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A Case of Severe Failure to Thrive

A Case of Severe Failure to Thrive

The newborn appeared to be gaining weight at his two-week well-child visit, but at 9-weeks had lost 2700 grams, and was now below his birth weight. Also, the infant's mother reported that he was often spitting up after feeds. The mother had switched from breastfeeding in the hospital nursery to one formula and then another at home, which may have played a role, the family's pediatrician said. Suspecting a reflux disorder, he recommended the mother add cereal to thicken the formula. But still the weight loss persisted, prompting the pediatrician to refer the patient to Hopkins Children’s ED for an evaluation.

In the ED the mother reported that the child had not experienced fever or lethargy, runny nose, cough, or difficulty breathing. There were no reports of cyanosis, diaphoresis or profuse sweating, foul-smelling urine, rashes or skin lesions. His history included no acute illnesses or trauma, hospitalizations or surgeries, and no early or unexplained death in the family. On exam his heart rate was normal. He was, pediatric resident Susan Davidson said, “behaving in a normal way for a baby of his age.”

But the most impressive finding, she added, was the folds of skin hanging off his lower extremities: “He reminded me of a child from a third-world country suffering famine.”

The child’s appearance and severe failure to thrive pushed Davidson and the team to look for possible metabolic abnormalities. The results of laboratory studies were striking: the baby had profound hypochloremia, with a chloride level nearly half that of normal, and severe alkalosis, with a bicarbonate level more than double the normal level. He also had severe hyponatremia, or low sodium levels, and hypokalemia, or low postassium.

“This baby had a profound hypochloremic metabolic alkalosis,” said pediatric nephrology fellow Erum Hartung. “The severity of the electrolyte abnormalities made us wonder if there was anything else going on.”

But what? In working up differential diagnoses of metabolic alkalosis, Hartung said, think first of gastrointestinal hydrogen loss due to vomiting. Although this baby was spitting up with every feed, according to his mother, he improved slightly with the change in formula. Another potential cause could be excessive loss of chloride in sweat, a sign of cystic fibrosis (CF). But this baby's newborn screening test for CF was normal. Intake of excessive amount of alkali, such as baking soda, can also cause metabolic alkalosis if the kidneys are unable to excrete the excess bicarbonate. Metabolic alkalosis can also occur if there is hydrogen loss from the kidneys, either due to medications such as loop or thiazides diuretics, or due to genetic metabolic disorders such as Bartter’s or Gitelman’s syndrome. These two rare autosomal recessive disorders are caused by defects in ion channels in the kidney, and cause hypochloremic metabolic alkalosis. However, they also tend to show high urine chloride, which did not appear in this baby.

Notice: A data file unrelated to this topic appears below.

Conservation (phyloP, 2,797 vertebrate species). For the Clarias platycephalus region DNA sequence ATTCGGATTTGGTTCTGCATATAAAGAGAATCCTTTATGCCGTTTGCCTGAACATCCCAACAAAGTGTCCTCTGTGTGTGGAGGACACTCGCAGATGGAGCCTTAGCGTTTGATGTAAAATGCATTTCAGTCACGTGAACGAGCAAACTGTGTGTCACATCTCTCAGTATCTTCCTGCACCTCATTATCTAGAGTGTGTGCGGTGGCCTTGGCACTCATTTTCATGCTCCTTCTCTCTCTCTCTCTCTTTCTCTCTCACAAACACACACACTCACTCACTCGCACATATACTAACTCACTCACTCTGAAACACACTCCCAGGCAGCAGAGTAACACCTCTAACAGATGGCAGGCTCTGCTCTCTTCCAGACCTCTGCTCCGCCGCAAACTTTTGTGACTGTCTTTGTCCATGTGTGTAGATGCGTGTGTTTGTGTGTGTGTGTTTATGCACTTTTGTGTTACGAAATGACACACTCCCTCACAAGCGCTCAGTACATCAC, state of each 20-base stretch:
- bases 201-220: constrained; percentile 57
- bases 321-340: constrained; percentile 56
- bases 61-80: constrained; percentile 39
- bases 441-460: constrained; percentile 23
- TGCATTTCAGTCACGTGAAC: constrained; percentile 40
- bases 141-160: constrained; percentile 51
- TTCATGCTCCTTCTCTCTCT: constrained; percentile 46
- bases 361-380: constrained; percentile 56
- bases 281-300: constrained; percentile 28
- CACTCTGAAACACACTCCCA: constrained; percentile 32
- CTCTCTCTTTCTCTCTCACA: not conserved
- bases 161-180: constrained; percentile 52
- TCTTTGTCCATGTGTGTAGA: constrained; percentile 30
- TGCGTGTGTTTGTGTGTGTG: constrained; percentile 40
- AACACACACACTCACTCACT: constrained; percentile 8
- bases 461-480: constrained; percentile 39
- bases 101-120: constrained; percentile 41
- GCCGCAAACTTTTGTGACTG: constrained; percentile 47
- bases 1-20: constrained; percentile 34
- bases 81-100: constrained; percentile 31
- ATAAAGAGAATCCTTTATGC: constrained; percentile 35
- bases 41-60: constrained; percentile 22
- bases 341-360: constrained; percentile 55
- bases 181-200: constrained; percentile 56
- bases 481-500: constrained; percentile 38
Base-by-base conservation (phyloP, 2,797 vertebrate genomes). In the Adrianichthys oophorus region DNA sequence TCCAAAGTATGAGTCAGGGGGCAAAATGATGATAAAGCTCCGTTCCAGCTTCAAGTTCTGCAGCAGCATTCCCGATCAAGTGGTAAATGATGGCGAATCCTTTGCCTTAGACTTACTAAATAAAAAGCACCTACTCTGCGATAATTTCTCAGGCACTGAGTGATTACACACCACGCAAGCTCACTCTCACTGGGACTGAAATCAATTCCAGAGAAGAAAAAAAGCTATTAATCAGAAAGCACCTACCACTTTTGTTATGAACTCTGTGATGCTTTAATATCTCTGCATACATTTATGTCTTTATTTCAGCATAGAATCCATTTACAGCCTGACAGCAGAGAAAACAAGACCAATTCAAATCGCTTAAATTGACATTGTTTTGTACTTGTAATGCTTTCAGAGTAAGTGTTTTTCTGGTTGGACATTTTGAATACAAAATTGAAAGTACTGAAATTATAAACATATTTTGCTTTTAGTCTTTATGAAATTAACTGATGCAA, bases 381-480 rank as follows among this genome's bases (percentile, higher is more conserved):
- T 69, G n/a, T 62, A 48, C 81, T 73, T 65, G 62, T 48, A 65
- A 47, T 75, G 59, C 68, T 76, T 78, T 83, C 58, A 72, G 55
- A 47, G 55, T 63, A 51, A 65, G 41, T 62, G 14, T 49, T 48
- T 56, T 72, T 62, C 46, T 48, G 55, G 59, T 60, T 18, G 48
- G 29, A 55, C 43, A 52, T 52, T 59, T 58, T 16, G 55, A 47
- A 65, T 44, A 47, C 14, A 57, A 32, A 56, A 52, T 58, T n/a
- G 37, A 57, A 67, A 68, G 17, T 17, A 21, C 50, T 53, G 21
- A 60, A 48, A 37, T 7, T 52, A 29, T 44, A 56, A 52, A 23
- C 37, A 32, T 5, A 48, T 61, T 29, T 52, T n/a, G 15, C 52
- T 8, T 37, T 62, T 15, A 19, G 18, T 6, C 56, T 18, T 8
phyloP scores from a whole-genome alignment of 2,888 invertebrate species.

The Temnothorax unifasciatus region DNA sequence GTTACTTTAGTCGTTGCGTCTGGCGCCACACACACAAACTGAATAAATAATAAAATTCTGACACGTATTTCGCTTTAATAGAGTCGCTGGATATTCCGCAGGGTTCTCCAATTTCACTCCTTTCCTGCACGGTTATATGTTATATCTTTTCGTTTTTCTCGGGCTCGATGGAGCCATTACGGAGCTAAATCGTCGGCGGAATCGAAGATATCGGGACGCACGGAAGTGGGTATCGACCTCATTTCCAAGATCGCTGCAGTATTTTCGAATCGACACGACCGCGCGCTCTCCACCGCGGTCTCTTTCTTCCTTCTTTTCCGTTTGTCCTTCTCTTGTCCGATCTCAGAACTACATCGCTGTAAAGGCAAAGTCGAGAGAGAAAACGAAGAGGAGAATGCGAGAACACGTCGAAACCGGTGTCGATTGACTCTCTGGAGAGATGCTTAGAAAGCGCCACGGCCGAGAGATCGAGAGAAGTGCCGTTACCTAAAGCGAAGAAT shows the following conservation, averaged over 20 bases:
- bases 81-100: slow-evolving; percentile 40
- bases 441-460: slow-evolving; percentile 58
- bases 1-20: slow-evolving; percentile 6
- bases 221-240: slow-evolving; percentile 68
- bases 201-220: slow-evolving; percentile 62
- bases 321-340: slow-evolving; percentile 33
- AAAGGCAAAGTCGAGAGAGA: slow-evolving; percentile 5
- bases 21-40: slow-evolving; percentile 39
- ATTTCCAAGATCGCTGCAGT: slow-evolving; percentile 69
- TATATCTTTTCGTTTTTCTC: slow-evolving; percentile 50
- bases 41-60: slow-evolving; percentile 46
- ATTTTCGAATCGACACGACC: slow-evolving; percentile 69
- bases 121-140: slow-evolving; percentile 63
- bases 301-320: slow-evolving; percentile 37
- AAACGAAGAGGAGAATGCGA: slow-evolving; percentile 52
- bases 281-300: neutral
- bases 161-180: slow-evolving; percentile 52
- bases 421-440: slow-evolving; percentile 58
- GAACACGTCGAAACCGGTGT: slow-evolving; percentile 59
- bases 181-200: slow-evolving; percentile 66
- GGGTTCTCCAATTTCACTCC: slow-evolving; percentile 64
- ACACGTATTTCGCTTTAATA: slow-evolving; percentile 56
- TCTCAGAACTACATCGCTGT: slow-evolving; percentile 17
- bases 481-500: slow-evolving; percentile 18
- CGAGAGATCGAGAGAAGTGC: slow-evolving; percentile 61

Searching for a possible kidney problem, the team ordered a renal ultrasound. Serendipitously, this uncovered the true cause of the child’s weight loss and vomiting. The kidneys and bladder were normal, but something else on the screen was not – the pylorus, a canal that connects the stomach to the duodenum. In this child the ring-size muscle in the pylorus had enlarged to the point where food could not empty out of the stomach.

“Thus, the diagnosis, pyloric stenosis, was made,” said Davidson.

Also known as gastric outlet obstruction, hypertrophic pyloric stenosis is fairly common, affecting about three out of 1000 births in the United States. The condition is about four times more likely to occur in firstborn male infants, has been shown to run in families, and occurs more commonly in Caucasian infants. Most affected infants are usually between 2-weeks and 2-months-of-age, with symptoms usually appearing during or after the third week of life. The hallmark sign of the disorder is projectile vomiting, which the mother described as spitting up.

"I think this is a lesson in how history is everything," said Hartung. "If we had known the extent of vomiting, the diagnosis wouldn't have been such a mystery."

Another hallmark sign is a hard, olive-size tumor in the pylorus, palpable in the right upper quadrant on exam.

First fully described more than a century ago by Danish pediatrician Harald Hirschsprung, pyloric stenosis was medically managed with little success until 1911, when Conrad Ramstedt described success with pyloromyotomy, in which surgeons make an incision along the pylorus muscle to relax the canal and allow food to pass. Today, this operation is still the standard of care, though pediatric surgeons often use a minimally invasive endoscopic approach to reduce scarring.

“Most surgeons have adopted the minimally-invasive procedure for better cosmesis,” said pediatric surgery fellow Stefan Scholz. “There is an extremely low mortality. No one should die of this today.”

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